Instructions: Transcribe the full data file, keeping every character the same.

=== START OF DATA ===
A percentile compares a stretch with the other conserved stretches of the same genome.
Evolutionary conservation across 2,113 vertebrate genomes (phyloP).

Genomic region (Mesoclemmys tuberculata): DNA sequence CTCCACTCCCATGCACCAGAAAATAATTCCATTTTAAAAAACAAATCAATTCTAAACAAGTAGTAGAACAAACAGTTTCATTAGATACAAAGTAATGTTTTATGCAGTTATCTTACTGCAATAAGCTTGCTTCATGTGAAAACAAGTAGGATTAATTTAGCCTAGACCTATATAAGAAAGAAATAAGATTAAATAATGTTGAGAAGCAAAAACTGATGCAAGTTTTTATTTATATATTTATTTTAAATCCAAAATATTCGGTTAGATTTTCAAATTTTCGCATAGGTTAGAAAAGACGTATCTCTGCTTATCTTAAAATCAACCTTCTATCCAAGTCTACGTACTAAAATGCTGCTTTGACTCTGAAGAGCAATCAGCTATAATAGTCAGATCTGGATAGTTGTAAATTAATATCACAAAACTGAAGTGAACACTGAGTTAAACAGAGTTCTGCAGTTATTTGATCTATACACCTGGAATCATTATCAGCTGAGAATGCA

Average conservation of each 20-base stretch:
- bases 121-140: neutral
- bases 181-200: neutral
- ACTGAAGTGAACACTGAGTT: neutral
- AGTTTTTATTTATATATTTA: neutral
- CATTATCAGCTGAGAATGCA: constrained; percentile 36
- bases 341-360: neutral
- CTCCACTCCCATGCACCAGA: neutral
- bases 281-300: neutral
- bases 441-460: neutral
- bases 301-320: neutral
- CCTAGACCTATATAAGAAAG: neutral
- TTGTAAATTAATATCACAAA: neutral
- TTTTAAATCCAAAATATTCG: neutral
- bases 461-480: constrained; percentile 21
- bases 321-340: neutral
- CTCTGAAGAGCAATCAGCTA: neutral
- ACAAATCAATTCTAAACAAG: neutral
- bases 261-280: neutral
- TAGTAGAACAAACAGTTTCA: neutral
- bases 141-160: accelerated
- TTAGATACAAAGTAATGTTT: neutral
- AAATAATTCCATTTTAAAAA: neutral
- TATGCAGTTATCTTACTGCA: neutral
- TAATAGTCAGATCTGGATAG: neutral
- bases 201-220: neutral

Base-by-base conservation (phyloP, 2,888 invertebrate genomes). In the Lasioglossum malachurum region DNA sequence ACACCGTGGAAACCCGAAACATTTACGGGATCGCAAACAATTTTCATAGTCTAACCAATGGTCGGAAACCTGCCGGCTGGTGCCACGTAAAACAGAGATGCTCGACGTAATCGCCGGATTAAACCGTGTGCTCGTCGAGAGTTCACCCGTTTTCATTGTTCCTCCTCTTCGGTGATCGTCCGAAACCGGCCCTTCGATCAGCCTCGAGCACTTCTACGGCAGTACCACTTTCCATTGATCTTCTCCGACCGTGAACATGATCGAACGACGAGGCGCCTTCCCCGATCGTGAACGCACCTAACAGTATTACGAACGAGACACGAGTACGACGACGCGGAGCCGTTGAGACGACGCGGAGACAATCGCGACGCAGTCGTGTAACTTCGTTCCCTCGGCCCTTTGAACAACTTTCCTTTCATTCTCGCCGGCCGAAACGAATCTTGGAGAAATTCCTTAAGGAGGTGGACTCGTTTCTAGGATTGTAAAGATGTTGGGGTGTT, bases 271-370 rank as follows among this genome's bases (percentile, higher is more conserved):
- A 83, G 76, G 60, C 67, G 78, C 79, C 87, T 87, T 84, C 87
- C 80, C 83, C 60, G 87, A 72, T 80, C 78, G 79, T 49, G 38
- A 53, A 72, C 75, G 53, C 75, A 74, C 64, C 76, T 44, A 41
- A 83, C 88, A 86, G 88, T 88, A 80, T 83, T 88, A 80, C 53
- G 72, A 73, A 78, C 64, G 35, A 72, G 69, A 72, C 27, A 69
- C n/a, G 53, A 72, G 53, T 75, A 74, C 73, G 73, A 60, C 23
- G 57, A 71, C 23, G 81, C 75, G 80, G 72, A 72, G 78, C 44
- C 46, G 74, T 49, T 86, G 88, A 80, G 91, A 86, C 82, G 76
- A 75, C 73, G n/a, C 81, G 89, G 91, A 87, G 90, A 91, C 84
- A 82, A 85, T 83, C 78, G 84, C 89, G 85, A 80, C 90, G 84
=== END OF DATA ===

A percentile compares a stretch with the other conserved stretches of the same genome.
Evolutionary conservation across 2,113 vertebrate genomes (phyloP).

Genomic region (Mesoclemmys tuberculata): DNA sequence CTCCACTCCCATGCACCAGAAAATAATTCCATTTTAAAAAACAAATCAATTCTAAACAAGTAGTAGAACAAACAGTTTCATTAGATACAAAGTAATGTTTTATGCAGTTATCTTACTGCAATAAGCTTGCTTCATGTGAAAACAAGTAGGATTAATTTAGCCTAGACCTATATAAGAAAGAAATAAGATTAAATAATGTTGAGAAGCAAAAACTGATGCAAGTTTTTATTTATATATTTATTTTAAATCCAAAATATTCGGTTAGATTTTCAAATTTTCGCATAGGTTAGAAAAGACGTATCTCTGCTTATCTTAAAATCAACCTTCTATCCAAGTCTACGTACTAAAATGCTGCTTTGACTCTGAAGAGCAATCAGCTATAATAGTCAGATCTGGATAGTTGTAAATTAATATCACAAAACTGAAGTGAACACTGAGTTAAACAGAGTTCTGCAGTTATTTGATCTATACACCTGGAATCATTATCAGCTGAGAATGCA

Average conservation of each 20-base stretch:
- bases 121-140: neutral
- bases 181-200: neutral
- ACTGAAGTGAACACTGAGTT: neutral
- AGTTTTTATTTATATATTTA: neutral
- CATTATCAGCTGAGAATGCA: constrained; percentile 36
- bases 341-360: neutral
- CTCCACTCCCATGCACCAGA: neutral
- bases 281-300: neutral
- bases 441-460: neutral
- bases 301-320: neutral
- CCTAGACCTATATAAGAAAG: neutral
- TTGTAAATTAATATCACAAA: neutral
- TTTTAAATCCAAAATATTCG: neutral
- bases 461-480: constrained; percentile 21
- bases 321-340: neutral
- CTCTGAAGAGCAATCAGCTA: neutral
- ACAAATCAATTCTAAACAAG: neutral
- bases 261-280: neutral
- TAGTAGAACAAACAGTTTCA: neutral
- bases 141-160: accelerated
- TTAGATACAAAGTAATGTTT: neutral
- AAATAATTCCATTTTAAAAA: neutral
- TATGCAGTTATCTTACTGCA: neutral
- TAATAGTCAGATCTGGATAG: neutral
- bases 201-220: neutral

Base-by-base conservation (phyloP, 2,888 invertebrate genomes). In the Lasioglossum malachurum region DNA sequence ACACCGTGGAAACCCGAAACATTTACGGGATCGCAAACAATTTTCATAGTCTAACCAATGGTCGGAAACCTGCCGGCTGGTGCCACGTAAAACAGAGATGCTCGACGTAATCGCCGGATTAAACCGTGTGCTCGTCGAGAGTTCACCCGTTTTCATTGTTCCTCCTCTTCGGTGATCGTCCGAAACCGGCCCTTCGATCAGCCTCGAGCACTTCTACGGCAGTACCACTTTCCATTGATCTTCTCCGACCGTGAACATGATCGAACGACGAGGCGCCTTCCCCGATCGTGAACGCACCTAACAGTATTACGAACGAGACACGAGTACGACGACGCGGAGCCGTTGAGACGACGCGGAGACAATCGCGACGCAGTCGTGTAACTTCGTTCCCTCGGCCCTTTGAACAACTTTCCTTTCATTCTCGCCGGCCGAAACGAATCTTGGAGAAATTCCTTAAGGAGGTGGACTCGTTTCTAGGATTGTAAAGATGTTGGGGTGTT, bases 271-370 rank as follows among this genome's bases (percentile, higher is more conserved):
- A 83, G 76, G 60, C 67, G 78, C 79, C 87, T 87, T 84, C 87
- C 80, C 83, C 60, G 87, A 72, T 80, C 78, G 79, T 49, G 38
- A 53, A 72, C 75, G 53, C 75, A 74, C 64, C 76, T 44, A 41
- A 83, C 88, A 86, G 88, T 88, A 80, T 83, T 88, A 80, C 53
- G 72, A 73, A 78, C 64, G 35, A 72, G 69, A 72, C 27, A 69
- C n/a, G 53, A 72, G 53, T 75, A 74, C 73, G 73, A 60, C 23
- G 57, A 71, C 23, G 81, C 75, G 80, G 72, A 72, G 78, C 44
- C 46, G 74, T 49, T 86, G 88, A 80, G 91, A 86, C 82, G 76
- A 75, C 73, G n/a, C 81, G 89, G 91, A 87, G 90, A 91, C 84
- A 82, A 85, T 83, C 78, G 84, C 89, G 85, A 80, C 90, G 84